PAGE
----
Screenshots do not capture the Windows cursor but as you can see the tab “Devices” is being hovered over in Windows while the cursor is all the way on the right in the Virtual Machine. This problem got annoying when trying to reach icons that are close to edge of the window inside the virtual environment, but is fixable if you play around with the mouse to get the locations of both cursors to be close enough together.

Usage Evaluation

Puppy Linux is very easy to use for a novice Linux user and would be ideal for people who want to revive old machines that don’t have much computing power. I found it simple enough that it wouldn’t overwhelm the user with configuration problems or unnatural interfaces. Although, it is also flexible and extensible with many programs so that power Linux users would be able to make great use of its pre-installed applications such as ftp, ssh, irc and IM clients.

I think the look of the user interface isn't very attractive, but that's not really the goal of Puppy Linux. It achieves everything it tries to attain to by bringing lots of applications and power in a small operating system. There are applications for pretty much any basic use you would use a desktop for. AbiWord for documents, which supports Office 2007 documents and has Computer Modern fonts, PSIP VoIP software, Gnumeric spreadsheet, Ayttm IRC software, Pmount to mount drives (including NTFS and USB-attached devices) and even a few games.

It also comes with GParted, VPN, firewall, Sylpheed mail clients, Pstreamvid, and a helpful downloader script called Quickpet that lets you find and install some of the more popular software circling the net these days. This software includes GIMP, Audacity, desktop widgets, WINE, Songbird, the HTML editor KompoZer, frameworks such as Java, drivers for modern graphics cards (including Nvidia and Radeon) and of course system updates to patch your system.

If a user is looking for any more than this with a distribution that's no more than 120 MB then I'm not sure what other distribution they could use except for Puppy Linux.

References

Carroll, Gerard. "Puppy Linux Forum." Puppy Linux Forum. Web. 10 Oct. 2011. <http://www.puppylinuxforum.org/>.

Carroll, Gerard. "Puppy Linux FAQ - Home." Puppy Linux FAQ - Home. Web. 10 Oct. 2011. <http://www.puppylinuxfaq.org/>.

DistroWatch. "DistroWatch.com: Puppy Linux." DistroWatch.com: Put the fun back into computing. Use Linux, BSD.. Web. 10 Oct. 2011. <http://distrowatch.com/table.php?distribution=puppy>.

Kauler, Barry. "Puppy Linux Community - Home." Welcome to puppylinux.org !. Web. 10 Oct. 2011. <http://puppylinux.org/main/Overview%20and%20Getting%20Started.htm>.

Kauler, Barry. "Puppy Linux." Puppy Linux. Web. 10 Oct. 2011. <http://puppylinux.com/about.htm>.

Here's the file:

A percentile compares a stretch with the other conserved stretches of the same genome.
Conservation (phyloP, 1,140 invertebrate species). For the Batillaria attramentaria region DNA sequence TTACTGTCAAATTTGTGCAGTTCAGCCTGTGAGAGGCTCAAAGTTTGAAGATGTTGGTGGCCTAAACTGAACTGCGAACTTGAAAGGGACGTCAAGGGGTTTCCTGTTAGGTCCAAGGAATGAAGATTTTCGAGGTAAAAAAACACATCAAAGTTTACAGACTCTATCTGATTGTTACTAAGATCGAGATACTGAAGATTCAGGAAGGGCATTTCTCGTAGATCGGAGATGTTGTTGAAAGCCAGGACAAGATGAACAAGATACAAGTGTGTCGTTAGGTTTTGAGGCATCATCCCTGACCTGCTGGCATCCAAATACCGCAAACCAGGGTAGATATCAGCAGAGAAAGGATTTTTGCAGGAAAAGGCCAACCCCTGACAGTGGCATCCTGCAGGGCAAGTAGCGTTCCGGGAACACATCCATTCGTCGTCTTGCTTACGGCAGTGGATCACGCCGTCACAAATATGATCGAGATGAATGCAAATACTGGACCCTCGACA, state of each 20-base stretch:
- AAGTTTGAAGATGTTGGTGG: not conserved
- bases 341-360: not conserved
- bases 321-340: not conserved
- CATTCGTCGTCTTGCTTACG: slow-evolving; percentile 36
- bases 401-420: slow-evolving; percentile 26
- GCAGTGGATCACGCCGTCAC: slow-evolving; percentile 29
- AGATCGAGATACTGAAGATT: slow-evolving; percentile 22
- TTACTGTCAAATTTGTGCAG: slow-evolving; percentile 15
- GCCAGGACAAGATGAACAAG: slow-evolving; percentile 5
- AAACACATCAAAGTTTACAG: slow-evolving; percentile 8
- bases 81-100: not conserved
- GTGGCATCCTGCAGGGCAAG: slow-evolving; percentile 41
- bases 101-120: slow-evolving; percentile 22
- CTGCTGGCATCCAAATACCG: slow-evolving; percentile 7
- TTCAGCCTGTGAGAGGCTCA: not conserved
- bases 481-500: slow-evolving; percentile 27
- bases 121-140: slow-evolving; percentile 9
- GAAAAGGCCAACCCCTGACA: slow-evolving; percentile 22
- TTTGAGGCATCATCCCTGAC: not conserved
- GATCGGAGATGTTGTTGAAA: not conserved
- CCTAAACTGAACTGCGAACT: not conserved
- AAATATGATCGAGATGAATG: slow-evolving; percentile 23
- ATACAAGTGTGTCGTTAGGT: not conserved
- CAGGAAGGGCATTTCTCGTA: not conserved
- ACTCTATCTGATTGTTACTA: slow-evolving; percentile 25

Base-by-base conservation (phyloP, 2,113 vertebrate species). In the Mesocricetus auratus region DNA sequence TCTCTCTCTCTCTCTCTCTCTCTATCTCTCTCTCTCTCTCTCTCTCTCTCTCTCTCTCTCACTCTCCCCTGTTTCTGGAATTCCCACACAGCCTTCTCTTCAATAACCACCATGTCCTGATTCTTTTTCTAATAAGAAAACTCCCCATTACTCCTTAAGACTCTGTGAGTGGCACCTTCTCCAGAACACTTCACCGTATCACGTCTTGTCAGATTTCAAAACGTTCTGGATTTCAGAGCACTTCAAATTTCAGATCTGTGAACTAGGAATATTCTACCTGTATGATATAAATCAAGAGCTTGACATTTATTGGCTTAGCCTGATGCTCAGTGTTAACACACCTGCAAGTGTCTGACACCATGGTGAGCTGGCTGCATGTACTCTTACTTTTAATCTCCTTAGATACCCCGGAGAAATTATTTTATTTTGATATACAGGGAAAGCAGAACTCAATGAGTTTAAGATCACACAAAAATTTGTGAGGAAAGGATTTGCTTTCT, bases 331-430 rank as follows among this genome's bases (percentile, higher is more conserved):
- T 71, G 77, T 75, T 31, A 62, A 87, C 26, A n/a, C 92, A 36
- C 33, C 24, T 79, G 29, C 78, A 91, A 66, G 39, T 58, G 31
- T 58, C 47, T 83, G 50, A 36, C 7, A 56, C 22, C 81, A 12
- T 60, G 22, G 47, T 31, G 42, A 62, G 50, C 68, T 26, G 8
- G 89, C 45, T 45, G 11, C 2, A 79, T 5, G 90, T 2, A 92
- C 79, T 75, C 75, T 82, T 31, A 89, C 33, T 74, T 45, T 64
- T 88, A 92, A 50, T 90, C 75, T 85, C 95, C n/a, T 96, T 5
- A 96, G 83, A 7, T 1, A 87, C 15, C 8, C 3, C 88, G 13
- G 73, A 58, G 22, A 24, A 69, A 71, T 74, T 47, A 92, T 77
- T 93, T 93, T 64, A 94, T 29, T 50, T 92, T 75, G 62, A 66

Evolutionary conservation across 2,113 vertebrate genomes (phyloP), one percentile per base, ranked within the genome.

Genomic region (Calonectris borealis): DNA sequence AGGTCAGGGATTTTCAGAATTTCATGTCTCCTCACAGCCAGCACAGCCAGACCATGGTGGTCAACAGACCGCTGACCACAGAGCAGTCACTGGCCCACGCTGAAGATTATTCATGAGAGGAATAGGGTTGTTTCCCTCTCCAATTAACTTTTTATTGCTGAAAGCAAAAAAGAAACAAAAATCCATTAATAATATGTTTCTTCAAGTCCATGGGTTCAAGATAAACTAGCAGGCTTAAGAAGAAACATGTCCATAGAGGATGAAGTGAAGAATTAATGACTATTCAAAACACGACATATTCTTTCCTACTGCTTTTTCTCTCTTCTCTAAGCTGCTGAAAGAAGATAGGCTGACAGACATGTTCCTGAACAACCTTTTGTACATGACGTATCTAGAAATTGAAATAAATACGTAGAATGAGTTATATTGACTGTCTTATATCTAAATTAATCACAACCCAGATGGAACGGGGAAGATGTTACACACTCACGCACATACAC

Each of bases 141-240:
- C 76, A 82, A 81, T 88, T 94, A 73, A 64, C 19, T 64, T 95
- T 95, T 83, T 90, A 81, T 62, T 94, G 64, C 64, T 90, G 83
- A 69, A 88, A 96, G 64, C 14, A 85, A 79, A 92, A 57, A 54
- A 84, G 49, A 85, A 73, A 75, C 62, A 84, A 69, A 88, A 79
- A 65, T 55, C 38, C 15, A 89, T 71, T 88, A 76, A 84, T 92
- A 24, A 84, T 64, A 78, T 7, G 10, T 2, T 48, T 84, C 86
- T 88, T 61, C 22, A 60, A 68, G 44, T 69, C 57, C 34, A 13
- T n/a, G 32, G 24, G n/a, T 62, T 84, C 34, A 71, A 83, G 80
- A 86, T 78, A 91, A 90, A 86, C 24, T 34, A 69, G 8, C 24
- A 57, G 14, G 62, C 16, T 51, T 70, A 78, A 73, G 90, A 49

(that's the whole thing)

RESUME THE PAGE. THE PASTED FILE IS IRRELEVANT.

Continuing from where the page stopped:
Part 2

Software Packaging

In Puppy Linux, software packages are installable via the built-in Puppy Package Manager either via the start menu or by using the command-line interface and typing "ppm".

There are two main software package types, identified by their file extension:

  • .pet (intended for all full and frugal Puppy installations)

PET files (which stand for Puppy's Extra Treats) are actually just tarball files (tar.gz) that have an md5sum appended on the end. This allows for an integrity check after the package as been downloaded.

  • .sfs (intended for all frugal or LiveDVD installations)

SFS files are a type of "package management" Puppy Linux has integrated into the boot sequence to allow combinations of packages to be loaded into the OS on boot. A user just has to download an .sfs file (for example: a "mySQL-PHP-Apache" package or a "Open Office Suite" package) and put it into the "/mnt/home" directory, run the BootManager to select which SFS files they wish to load and reboot. After rebooting, the packages are available for use right away. This allows for highly customizable software packages to satisfy a user's OS specifications.

(Figure 1) Installing a package with Puppy Package Manager.
(Figure 2) Selecting which repository to install the selected package from.
(Figure 3) The installed package now shows up in the installed package list.

Other software package types:

  • .tar.xz or .txz (intended for all full and frugal Puppy installations)
  • .pup (obsolete; superseded by .pet)

The user can use Puppy Package Manager to display a list of all the user-installed packages, although this display doesn't show all the packages that come pre-installed with the distribution.

To see all the pre-installed packages, the user would have to open the file located in the directory /root/.packages/ (with .packages being a hidden folder) and open the file "woof-installed-packages". This file lists all the packages that came with Puppy Linux. One way I got the packages in a useful text file was to run the command "cat ./packages/woof-installed-packages > packages.txt" and then viewed the new text file.

Using PPM (Puppy Package Manager), you can view or search for different packages from the Puppy repositories and are able to install them by clicking on the desired package. Once a package is installed by the user, the list of user-installed packaged gets populated. From this list, the user is able to delete one of these installed packages by clicking on the one they wish to remove.